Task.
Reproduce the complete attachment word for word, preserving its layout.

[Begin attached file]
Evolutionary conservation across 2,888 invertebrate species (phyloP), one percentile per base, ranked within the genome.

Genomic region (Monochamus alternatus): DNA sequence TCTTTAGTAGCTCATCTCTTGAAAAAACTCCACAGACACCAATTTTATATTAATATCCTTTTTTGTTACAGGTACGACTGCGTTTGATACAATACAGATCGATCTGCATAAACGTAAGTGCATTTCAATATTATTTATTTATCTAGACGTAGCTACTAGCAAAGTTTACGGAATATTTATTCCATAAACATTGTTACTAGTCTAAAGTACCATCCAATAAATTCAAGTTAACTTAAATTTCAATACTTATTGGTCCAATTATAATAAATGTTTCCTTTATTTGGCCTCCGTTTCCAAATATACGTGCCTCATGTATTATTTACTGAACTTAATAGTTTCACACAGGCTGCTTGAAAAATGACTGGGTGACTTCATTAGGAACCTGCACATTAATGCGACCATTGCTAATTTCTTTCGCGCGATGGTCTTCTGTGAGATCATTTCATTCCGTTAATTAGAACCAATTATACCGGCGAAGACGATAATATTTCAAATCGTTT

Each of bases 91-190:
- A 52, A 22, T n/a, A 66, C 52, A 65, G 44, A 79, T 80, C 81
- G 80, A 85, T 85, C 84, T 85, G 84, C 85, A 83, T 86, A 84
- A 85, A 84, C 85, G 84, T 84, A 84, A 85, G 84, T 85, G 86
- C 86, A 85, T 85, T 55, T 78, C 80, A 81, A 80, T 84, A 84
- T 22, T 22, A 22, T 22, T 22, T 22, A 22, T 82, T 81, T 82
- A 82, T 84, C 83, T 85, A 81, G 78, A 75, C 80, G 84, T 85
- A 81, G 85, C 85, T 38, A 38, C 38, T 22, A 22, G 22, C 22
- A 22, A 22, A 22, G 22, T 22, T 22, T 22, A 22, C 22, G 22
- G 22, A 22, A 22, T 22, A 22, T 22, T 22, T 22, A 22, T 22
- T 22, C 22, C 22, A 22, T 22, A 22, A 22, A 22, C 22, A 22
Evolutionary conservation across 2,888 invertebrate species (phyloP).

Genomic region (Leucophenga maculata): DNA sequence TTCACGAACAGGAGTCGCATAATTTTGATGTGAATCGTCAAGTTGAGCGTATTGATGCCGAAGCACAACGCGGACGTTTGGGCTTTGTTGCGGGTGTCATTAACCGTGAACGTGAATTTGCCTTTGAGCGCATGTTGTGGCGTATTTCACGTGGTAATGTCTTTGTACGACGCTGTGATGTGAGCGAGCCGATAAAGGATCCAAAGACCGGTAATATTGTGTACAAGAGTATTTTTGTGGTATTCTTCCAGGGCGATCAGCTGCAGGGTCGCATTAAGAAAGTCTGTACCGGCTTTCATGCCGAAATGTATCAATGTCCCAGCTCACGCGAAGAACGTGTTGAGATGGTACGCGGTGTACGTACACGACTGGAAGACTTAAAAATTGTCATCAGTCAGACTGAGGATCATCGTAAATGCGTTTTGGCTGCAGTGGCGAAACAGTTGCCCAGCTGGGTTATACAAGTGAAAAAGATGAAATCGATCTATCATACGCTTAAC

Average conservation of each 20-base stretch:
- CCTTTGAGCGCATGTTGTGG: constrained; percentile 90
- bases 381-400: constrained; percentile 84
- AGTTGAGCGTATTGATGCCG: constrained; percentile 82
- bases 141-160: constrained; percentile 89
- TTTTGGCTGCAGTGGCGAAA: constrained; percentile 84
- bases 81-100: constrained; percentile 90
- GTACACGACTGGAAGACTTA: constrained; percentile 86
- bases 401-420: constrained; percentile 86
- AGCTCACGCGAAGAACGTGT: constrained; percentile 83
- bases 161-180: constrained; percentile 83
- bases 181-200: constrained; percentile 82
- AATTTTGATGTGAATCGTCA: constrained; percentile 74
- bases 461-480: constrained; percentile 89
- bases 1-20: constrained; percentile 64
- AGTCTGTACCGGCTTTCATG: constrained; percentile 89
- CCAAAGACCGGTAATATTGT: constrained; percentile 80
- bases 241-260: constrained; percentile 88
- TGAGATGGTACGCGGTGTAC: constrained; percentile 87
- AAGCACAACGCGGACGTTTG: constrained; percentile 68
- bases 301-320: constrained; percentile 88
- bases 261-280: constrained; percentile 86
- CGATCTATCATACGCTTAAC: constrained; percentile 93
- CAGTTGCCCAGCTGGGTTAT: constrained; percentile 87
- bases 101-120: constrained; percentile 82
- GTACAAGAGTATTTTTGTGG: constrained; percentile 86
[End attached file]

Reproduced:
Evolutionary conservation across 2,888 invertebrate species (phyloP), one percentile per base, ranked within the genome.

Genomic region (Monochamus alternatus): DNA sequence TCTTTAGTAGCTCATCTCTTGAAAAAACTCCACAGACACCAATTTTATATTAATATCCTTTTTTGTTACAGGTACGACTGCGTTTGATACAATACAGATCGATCTGCATAAACGTAAGTGCATTTCAATATTATTTATTTATCTAGACGTAGCTACTAGCAAAGTTTACGGAATATTTATTCCATAAACATTGTTACTAGTCTAAAGTACCATCCAATAAATTCAAGTTAACTTAAATTTCAATACTTATTGGTCCAATTATAATAAATGTTTCCTTTATTTGGCCTCCGTTTCCAAATATACGTGCCTCATGTATTATTTACTGAACTTAATAGTTTCACACAGGCTGCTTGAAAAATGACTGGGTGACTTCATTAGGAACCTGCACATTAATGCGACCATTGCTAATTTCTTTCGCGCGATGGTCTTCTGTGAGATCATTTCATTCCGTTAATTAGAACCAATTATACCGGCGAAGACGATAATATTTCAAATCGTTT

Each of bases 91-190:
- A 52, A 22, T n/a, A 66, C 52, A 65, G 44, A 79, T 80, C 81
- G 80, A 85, T 85, C 84, T 85, G 84, C 85, A 83, T 86, A 84
- A 85, A 84, C 85, G 84, T 84, A 84, A 85, G 84, T 85, G 86
- C 86, A 85, T 85, T 55, T 78, C 80, A 81, A 80, T 84, A 84
- T 22, T 22, A 22, T 22, T 22, T 22, A 22, T 82, T 81, T 82
- A 82, T 84, C 83, T 85, A 81, G 78, A 75, C 80, G 84, T 85
- A 81, G 85, C 85, T 38, A 38, C 38, T 22, A 22, G 22, C 22
- A 22, A 22, A 22, G 22, T 22, T 22, T 22, A 22, C 22, G 22
- G 22, A 22, A 22, T 22, A 22, T 22, T 22, T 22, A 22, T 22
- T 22, C 22, C 22, A 22, T 22, A 22, A 22, A 22, C 22, A 22
Evolutionary conservation across 2,888 invertebrate species (phyloP).

Genomic region (Leucophenga maculata): DNA sequence TTCACGAACAGGAGTCGCATAATTTTGATGTGAATCGTCAAGTTGAGCGTATTGATGCCGAAGCACAACGCGGACGTTTGGGCTTTGTTGCGGGTGTCATTAACCGTGAACGTGAATTTGCCTTTGAGCGCATGTTGTGGCGTATTTCACGTGGTAATGTCTTTGTACGACGCTGTGATGTGAGCGAGCCGATAAAGGATCCAAAGACCGGTAATATTGTGTACAAGAGTATTTTTGTGGTATTCTTCCAGGGCGATCAGCTGCAGGGTCGCATTAAGAAAGTCTGTACCGGCTTTCATGCCGAAATGTATCAATGTCCCAGCTCACGCGAAGAACGTGTTGAGATGGTACGCGGTGTACGTACACGACTGGAAGACTTAAAAATTGTCATCAGTCAGACTGAGGATCATCGTAAATGCGTTTTGGCTGCAGTGGCGAAACAGTTGCCCAGCTGGGTTATACAAGTGAAAAAGATGAAATCGATCTATCATACGCTTAAC

Average conservation of each 20-base stretch:
- CCTTTGAGCGCATGTTGTGG: constrained; percentile 90
- bases 381-400: constrained; percentile 84
- AGTTGAGCGTATTGATGCCG: constrained; percentile 82
- bases 141-160: constrained; percentile 89
- TTTTGGCTGCAGTGGCGAAA: constrained; percentile 84
- bases 81-100: constrained; percentile 90
- GTACACGACTGGAAGACTTA: constrained; percentile 86
- bases 401-420: constrained; percentile 86
- AGCTCACGCGAAGAACGTGT: constrained; percentile 83
- bases 161-180: constrained; percentile 83
- bases 181-200: constrained; percentile 82
- AATTTTGATGTGAATCGTCA: constrained; percentile 74
- bases 461-480: constrained; percentile 89
- bases 1-20: constrained; percentile 64
- AGTCTGTACCGGCTTTCATG: constrained; percentile 89
- CCAAAGACCGGTAATATTGT: constrained; percentile 80
- bases 241-260: constrained; percentile 88
- TGAGATGGTACGCGGTGTAC: constrained; percentile 87
- AAGCACAACGCGGACGTTTG: constrained; percentile 68
- bases 301-320: constrained; percentile 88
- bases 261-280: constrained; percentile 86
- CGATCTATCATACGCTTAAC: constrained; percentile 93
- CAGTTGCCCAGCTGGGTTAT: constrained; percentile 87
- bases 101-120: constrained; percentile 82
- GTACAAGAGTATTTTTGTGG: constrained; percentile 86